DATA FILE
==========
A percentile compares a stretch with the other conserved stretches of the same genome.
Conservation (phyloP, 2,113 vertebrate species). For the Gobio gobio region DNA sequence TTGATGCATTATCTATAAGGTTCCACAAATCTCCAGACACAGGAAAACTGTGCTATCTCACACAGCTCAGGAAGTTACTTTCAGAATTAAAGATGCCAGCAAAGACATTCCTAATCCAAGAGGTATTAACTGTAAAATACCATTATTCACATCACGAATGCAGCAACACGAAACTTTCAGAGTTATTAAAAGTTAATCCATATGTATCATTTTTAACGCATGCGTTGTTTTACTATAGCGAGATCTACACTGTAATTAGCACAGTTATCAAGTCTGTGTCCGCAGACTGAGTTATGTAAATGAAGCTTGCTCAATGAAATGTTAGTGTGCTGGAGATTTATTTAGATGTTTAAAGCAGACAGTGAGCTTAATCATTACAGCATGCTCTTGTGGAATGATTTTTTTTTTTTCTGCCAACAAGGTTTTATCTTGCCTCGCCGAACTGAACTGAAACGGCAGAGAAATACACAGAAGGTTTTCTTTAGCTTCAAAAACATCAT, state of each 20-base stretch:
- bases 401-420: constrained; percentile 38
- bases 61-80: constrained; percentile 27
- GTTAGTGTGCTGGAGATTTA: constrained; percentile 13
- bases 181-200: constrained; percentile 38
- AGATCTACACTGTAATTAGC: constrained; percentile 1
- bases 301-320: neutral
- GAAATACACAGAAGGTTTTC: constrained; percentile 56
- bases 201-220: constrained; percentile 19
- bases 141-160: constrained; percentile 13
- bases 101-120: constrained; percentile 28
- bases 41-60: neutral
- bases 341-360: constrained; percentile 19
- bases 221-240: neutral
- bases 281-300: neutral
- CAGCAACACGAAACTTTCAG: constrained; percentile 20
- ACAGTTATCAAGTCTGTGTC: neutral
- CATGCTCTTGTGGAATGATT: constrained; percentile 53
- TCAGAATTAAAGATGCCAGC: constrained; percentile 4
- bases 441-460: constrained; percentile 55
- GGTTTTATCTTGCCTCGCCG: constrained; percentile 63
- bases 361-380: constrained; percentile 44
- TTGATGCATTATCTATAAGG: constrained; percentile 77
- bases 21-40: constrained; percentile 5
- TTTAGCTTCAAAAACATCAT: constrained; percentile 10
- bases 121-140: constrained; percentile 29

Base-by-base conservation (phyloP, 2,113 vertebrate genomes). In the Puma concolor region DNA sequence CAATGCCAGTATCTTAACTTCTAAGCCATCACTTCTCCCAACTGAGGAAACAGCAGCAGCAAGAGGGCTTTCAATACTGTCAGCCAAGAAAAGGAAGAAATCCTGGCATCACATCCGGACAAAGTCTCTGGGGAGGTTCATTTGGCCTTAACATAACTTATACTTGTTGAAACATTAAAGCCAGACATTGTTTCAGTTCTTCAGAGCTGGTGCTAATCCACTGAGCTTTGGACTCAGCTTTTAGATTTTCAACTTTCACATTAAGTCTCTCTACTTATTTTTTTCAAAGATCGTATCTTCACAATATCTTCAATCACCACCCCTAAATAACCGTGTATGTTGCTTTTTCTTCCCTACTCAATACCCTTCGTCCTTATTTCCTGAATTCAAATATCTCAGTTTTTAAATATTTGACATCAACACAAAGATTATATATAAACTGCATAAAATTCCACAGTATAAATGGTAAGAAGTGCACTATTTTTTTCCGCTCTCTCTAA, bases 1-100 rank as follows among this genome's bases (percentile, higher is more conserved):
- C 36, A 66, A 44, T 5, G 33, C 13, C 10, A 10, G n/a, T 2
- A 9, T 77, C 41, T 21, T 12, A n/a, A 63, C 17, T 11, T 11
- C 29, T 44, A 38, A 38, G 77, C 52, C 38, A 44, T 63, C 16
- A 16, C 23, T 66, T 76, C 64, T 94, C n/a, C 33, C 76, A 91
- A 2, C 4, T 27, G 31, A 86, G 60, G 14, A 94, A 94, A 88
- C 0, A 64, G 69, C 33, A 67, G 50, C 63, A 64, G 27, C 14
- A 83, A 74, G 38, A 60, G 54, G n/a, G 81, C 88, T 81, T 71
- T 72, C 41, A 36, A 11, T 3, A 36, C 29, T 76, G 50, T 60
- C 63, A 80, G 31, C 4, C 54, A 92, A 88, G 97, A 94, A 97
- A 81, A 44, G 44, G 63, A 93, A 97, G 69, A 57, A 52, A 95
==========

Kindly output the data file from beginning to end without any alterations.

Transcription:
A percentile compares a stretch with the other conserved stretches of the same genome.
Conservation (phyloP, 2,113 vertebrate species). For the Gobio gobio region DNA sequence TTGATGCATTATCTATAAGGTTCCACAAATCTCCAGACACAGGAAAACTGTGCTATCTCACACAGCTCAGGAAGTTACTTTCAGAATTAAAGATGCCAGCAAAGACATTCCTAATCCAAGAGGTATTAACTGTAAAATACCATTATTCACATCACGAATGCAGCAACACGAAACTTTCAGAGTTATTAAAAGTTAATCCATATGTATCATTTTTAACGCATGCGTTGTTTTACTATAGCGAGATCTACACTGTAATTAGCACAGTTATCAAGTCTGTGTCCGCAGACTGAGTTATGTAAATGAAGCTTGCTCAATGAAATGTTAGTGTGCTGGAGATTTATTTAGATGTTTAAAGCAGACAGTGAGCTTAATCATTACAGCATGCTCTTGTGGAATGATTTTTTTTTTTTCTGCCAACAAGGTTTTATCTTGCCTCGCCGAACTGAACTGAAACGGCAGAGAAATACACAGAAGGTTTTCTTTAGCTTCAAAAACATCAT, state of each 20-base stretch:
- bases 401-420: constrained; percentile 38
- bases 61-80: constrained; percentile 27
- GTTAGTGTGCTGGAGATTTA: constrained; percentile 13
- bases 181-200: constrained; percentile 38
- AGATCTACACTGTAATTAGC: constrained; percentile 1
- bases 301-320: neutral
- GAAATACACAGAAGGTTTTC: constrained; percentile 56
- bases 201-220: constrained; percentile 19
- bases 141-160: constrained; percentile 13
- bases 101-120: constrained; percentile 28
- bases 41-60: neutral
- bases 341-360: constrained; percentile 19
- bases 221-240: neutral
- bases 281-300: neutral
- CAGCAACACGAAACTTTCAG: constrained; percentile 20
- ACAGTTATCAAGTCTGTGTC: neutral
- CATGCTCTTGTGGAATGATT: constrained; percentile 53
- TCAGAATTAAAGATGCCAGC: constrained; percentile 4
- bases 441-460: constrained; percentile 55
- GGTTTTATCTTGCCTCGCCG: constrained; percentile 63
- bases 361-380: constrained; percentile 44
- TTGATGCATTATCTATAAGG: constrained; percentile 77
- bases 21-40: constrained; percentile 5
- TTTAGCTTCAAAAACATCAT: constrained; percentile 10
- bases 121-140: constrained; percentile 29

Base-by-base conservation (phyloP, 2,113 vertebrate genomes). In the Puma concolor region DNA sequence CAATGCCAGTATCTTAACTTCTAAGCCATCACTTCTCCCAACTGAGGAAACAGCAGCAGCAAGAGGGCTTTCAATACTGTCAGCCAAGAAAAGGAAGAAATCCTGGCATCACATCCGGACAAAGTCTCTGGGGAGGTTCATTTGGCCTTAACATAACTTATACTTGTTGAAACATTAAAGCCAGACATTGTTTCAGTTCTTCAGAGCTGGTGCTAATCCACTGAGCTTTGGACTCAGCTTTTAGATTTTCAACTTTCACATTAAGTCTCTCTACTTATTTTTTTCAAAGATCGTATCTTCACAATATCTTCAATCACCACCCCTAAATAACCGTGTATGTTGCTTTTTCTTCCCTACTCAATACCCTTCGTCCTTATTTCCTGAATTCAAATATCTCAGTTTTTAAATATTTGACATCAACACAAAGATTATATATAAACTGCATAAAATTCCACAGTATAAATGGTAAGAAGTGCACTATTTTTTTCCGCTCTCTCTAA, bases 1-100 rank as follows among this genome's bases (percentile, higher is more conserved):
- C 36, A 66, A 44, T 5, G 33, C 13, C 10, A 10, G n/a, T 2
- A 9, T 77, C 41, T 21, T 12, A n/a, A 63, C 17, T 11, T 11
- C 29, T 44, A 38, A 38, G 77, C 52, C 38, A 44, T 63, C 16
- A 16, C 23, T 66, T 76, C 64, T 94, C n/a, C 33, C 76, A 91
- A 2, C 4, T 27, G 31, A 86, G 60, G 14, A 94, A 94, A 88
- C 0, A 64, G 69, C 33, A 67, G 50, C 63, A 64, G 27, C 14
- A 83, A 74, G 38, A 60, G 54, G n/a, G 81, C 88, T 81, T 71
- T 72, C 41, A 36, A 11, T 3, A 36, C 29, T 76, G 50, T 60
- C 63, A 80, G 31, C 4, C 54, A 92, A 88, G 97, A 94, A 97
- A 81, A 44, G 44, G 63, A 93, A 97, G 69, A 57, A 52, A 95